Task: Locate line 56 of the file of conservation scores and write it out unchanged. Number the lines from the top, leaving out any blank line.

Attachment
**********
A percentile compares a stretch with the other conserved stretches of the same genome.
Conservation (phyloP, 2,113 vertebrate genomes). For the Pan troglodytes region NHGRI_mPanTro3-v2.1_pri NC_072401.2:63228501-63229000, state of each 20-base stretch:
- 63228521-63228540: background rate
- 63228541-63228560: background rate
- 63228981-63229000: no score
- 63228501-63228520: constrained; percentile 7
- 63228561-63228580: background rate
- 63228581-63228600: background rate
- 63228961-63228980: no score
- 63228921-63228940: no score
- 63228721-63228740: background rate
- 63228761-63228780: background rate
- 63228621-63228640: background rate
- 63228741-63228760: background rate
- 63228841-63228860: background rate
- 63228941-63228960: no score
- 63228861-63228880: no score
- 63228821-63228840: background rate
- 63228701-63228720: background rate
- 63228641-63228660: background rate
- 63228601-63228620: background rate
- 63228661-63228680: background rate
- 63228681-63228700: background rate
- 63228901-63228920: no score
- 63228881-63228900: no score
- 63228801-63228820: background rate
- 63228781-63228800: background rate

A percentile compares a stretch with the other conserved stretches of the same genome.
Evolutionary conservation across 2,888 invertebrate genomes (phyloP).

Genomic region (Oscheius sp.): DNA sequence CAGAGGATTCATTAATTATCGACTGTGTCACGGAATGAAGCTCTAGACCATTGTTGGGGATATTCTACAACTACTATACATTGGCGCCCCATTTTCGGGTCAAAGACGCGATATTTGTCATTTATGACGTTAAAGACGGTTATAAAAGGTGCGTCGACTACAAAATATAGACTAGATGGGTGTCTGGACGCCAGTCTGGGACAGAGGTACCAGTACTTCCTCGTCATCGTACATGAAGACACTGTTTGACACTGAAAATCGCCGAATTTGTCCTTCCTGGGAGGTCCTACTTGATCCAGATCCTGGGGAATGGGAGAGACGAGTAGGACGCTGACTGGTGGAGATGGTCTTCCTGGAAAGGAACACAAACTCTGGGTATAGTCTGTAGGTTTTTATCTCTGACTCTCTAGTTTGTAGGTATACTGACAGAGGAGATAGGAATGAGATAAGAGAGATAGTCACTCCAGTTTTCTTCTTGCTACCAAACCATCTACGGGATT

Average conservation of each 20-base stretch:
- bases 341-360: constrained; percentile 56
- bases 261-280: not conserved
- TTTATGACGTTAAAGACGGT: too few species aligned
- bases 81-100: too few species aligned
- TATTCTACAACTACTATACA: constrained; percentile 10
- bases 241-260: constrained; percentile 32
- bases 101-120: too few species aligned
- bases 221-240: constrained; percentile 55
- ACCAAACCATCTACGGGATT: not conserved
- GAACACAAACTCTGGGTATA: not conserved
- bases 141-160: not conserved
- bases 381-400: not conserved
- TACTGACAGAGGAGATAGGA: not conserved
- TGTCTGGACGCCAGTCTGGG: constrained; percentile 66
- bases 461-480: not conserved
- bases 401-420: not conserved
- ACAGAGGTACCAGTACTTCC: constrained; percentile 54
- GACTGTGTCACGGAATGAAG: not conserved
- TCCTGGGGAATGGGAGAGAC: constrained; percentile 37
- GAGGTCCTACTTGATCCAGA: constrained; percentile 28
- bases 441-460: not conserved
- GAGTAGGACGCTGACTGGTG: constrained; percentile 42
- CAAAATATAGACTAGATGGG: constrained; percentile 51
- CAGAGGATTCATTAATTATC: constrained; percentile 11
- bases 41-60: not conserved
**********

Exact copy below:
- bases 41-60: not conserved